Our vision is to see healthy, resilient Indigenous communities across the South Pacific and Canada. An organization spanning 45 years, PPP continues to build relationships with Indigenous communities in Melanesia, Polynesia, and Micronesia to support self-determined sustainable development initiatives that enable these communities to harness their own creativity and knowledge to address poverty, environmental degradation, and loss of culture.
We work directly with Pacific Islanders, as well as local and global partners. We know that the communities that we work with possess the wisdom they need to not only survive, but to thrive — which is why we center their voices in all of the work that we do.
“Few areas of the world face greater environmental degradation than the South Pacific nations. The work of the Pacific People’s Partnership with the Pacific peoples deserves the support of all who care about this region of the world.”
David Suzuki, David Suzuki Foundation
During a period of widespread social unrest concerning nuclear testing in the Pacific, a small group of settler North Americans came together to act in solidarity with the island communities in the South Pacific. They formed the South Pacific People’s Foundation (SPPF) in 1975, which is now the Pacific People’s Partnership.
A Canadian solidarity partner of the Independent and Nuclear Free Movement, SPPF’s relationships in the South Pacific grew through anti-nuclear activism and their commitment to create space for Indigenous leadership at the centre of sustainable development efforts within the environmental movement. Newly independent after World War II, the Pacific Islands were ignored by foreign policy makers and the international community at large. Part of SPPF’s role became to cultivate an awareness in Canada about the complexity and cultural diversity of the South Pacific islanders.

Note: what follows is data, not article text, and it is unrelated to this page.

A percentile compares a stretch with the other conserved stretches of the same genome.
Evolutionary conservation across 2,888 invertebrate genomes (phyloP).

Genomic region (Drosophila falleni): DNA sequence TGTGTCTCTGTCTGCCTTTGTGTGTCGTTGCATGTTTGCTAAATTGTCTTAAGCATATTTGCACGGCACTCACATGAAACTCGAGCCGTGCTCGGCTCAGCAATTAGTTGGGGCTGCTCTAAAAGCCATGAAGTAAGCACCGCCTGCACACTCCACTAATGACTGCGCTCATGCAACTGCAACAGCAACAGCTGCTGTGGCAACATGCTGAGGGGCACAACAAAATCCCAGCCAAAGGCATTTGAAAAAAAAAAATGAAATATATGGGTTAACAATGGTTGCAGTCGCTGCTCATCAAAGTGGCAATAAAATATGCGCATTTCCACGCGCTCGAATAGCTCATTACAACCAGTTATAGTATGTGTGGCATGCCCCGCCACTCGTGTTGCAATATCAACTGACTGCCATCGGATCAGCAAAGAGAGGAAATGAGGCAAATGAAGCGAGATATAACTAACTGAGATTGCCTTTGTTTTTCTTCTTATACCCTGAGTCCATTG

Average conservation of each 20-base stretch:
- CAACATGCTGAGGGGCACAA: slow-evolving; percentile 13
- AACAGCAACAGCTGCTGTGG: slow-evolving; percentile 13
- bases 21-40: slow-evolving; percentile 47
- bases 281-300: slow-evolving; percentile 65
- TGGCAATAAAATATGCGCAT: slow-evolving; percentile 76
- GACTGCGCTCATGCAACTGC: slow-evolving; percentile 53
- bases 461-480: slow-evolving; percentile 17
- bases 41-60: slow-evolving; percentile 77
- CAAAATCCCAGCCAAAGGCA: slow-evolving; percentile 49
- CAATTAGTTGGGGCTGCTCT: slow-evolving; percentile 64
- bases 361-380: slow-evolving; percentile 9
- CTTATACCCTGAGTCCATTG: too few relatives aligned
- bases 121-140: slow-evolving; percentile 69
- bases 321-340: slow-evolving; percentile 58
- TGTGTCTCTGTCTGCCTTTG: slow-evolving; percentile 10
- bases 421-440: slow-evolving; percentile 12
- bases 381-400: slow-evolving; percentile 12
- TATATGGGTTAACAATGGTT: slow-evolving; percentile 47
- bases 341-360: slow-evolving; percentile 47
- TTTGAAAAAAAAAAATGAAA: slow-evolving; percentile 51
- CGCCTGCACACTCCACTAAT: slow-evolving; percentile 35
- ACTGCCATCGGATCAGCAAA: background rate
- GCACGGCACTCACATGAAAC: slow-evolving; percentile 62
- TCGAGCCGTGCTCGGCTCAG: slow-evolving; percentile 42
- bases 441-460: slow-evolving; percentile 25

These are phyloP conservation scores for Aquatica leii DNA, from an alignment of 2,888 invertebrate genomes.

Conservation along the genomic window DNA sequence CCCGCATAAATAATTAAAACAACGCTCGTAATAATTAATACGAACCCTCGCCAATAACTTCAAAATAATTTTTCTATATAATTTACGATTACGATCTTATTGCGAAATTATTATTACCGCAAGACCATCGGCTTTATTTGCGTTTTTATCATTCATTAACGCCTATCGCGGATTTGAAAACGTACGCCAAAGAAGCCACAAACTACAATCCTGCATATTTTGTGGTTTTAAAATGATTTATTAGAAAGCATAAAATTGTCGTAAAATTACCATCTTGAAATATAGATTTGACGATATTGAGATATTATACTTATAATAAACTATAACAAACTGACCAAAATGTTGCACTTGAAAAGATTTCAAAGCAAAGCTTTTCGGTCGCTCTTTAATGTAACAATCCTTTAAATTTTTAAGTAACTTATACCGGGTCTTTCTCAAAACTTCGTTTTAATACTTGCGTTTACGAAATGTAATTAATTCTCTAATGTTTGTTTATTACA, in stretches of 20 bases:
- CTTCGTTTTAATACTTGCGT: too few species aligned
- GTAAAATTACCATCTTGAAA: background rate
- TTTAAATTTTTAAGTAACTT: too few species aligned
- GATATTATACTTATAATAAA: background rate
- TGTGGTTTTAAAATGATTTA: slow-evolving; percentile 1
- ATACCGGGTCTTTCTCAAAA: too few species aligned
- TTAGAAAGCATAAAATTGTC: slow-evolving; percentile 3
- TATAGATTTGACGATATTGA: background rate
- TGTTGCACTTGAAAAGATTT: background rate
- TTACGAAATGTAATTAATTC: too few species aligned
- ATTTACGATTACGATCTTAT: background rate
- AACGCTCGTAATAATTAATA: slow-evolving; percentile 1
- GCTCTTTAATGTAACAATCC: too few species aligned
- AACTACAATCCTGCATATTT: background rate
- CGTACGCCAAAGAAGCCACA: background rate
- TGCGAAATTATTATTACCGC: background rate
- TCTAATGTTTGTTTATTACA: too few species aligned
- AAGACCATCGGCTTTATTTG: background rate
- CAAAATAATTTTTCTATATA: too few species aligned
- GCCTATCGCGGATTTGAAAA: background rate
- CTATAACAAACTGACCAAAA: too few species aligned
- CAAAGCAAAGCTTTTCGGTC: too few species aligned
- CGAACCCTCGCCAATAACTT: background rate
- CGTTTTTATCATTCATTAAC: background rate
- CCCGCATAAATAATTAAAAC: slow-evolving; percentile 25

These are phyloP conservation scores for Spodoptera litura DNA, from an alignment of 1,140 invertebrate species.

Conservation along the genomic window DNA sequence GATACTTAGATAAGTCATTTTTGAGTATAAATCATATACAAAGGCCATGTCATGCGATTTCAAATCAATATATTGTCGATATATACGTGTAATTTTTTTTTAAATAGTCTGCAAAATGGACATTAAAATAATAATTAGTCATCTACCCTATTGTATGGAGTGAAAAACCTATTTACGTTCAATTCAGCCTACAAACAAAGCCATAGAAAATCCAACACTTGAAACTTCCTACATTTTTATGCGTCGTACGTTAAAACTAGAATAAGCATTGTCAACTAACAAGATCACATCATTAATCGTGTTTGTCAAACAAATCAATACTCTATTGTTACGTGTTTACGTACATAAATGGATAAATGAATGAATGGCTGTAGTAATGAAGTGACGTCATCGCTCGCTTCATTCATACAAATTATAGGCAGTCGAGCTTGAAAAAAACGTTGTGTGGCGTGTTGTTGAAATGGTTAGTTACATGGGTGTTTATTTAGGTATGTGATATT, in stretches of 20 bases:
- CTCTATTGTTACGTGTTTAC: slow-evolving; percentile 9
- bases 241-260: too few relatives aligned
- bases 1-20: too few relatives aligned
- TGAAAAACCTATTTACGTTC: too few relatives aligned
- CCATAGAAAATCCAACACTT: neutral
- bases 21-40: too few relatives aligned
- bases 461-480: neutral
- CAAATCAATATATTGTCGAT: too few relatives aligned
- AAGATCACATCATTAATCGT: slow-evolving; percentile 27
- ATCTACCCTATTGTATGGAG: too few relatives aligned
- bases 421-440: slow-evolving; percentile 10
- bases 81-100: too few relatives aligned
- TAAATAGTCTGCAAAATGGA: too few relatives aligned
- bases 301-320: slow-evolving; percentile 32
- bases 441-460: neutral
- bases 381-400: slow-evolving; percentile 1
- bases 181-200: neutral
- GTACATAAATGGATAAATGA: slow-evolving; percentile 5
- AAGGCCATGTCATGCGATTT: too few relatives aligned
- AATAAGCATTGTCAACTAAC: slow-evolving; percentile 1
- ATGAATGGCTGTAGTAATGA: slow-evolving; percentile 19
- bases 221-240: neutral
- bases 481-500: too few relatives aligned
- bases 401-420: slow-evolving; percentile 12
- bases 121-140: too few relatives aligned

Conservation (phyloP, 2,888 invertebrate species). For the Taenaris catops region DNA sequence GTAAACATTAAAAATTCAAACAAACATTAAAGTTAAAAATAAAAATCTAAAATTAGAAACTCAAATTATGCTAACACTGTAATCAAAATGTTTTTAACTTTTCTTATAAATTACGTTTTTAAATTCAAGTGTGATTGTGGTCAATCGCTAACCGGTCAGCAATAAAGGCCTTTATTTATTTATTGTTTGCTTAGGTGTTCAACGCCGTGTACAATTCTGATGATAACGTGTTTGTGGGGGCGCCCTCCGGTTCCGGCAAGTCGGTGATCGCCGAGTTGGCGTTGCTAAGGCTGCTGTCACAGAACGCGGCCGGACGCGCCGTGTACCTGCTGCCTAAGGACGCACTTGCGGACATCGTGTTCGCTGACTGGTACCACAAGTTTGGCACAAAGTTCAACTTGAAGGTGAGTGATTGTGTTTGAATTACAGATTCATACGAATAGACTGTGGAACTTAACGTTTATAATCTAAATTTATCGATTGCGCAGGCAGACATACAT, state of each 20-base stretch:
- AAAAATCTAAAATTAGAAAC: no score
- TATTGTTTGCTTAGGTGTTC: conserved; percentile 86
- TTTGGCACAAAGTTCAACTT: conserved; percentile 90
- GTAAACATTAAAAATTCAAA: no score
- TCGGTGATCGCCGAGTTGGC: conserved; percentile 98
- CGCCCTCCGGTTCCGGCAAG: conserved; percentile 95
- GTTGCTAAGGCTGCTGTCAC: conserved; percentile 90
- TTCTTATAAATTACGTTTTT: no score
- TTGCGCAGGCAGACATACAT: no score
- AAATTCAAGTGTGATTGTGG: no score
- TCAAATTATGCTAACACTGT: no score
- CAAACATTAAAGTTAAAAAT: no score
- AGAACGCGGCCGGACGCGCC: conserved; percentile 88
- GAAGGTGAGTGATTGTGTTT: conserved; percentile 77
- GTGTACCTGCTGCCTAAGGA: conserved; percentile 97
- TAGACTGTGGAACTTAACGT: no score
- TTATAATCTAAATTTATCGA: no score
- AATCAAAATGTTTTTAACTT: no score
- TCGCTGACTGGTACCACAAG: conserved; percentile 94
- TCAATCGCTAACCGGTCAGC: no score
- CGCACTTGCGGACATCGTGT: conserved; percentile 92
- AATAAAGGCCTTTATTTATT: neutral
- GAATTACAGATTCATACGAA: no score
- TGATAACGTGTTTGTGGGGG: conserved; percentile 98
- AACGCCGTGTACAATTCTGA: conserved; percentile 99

"Empowering Indigenous women and girls is central to building healthy, strong, and resilient communities."
Over time, similarities in the challenges facing Indigenous communities locally to those facing South Pacific islanders were evident. Situated on the unceded territory of the W̱SÁNEĆ, Songhees and Esquimalt First Nations, SPPF became the Pacific Peoples’ Partnership and began facilitating North-South relationships with Indigenous communities across the Pacific.
PPP is honoured to support many cross-cultural exchanges between artists, youth, Elders, knowledge keepers, and others who have helped articulate a wider and more participatory vision in the development of Indigenous Pacific communities.
Our work relies on public and private funding from people like you. Your support at any levelallows us to achieve our mandates and empowerthe people and communities we partner with.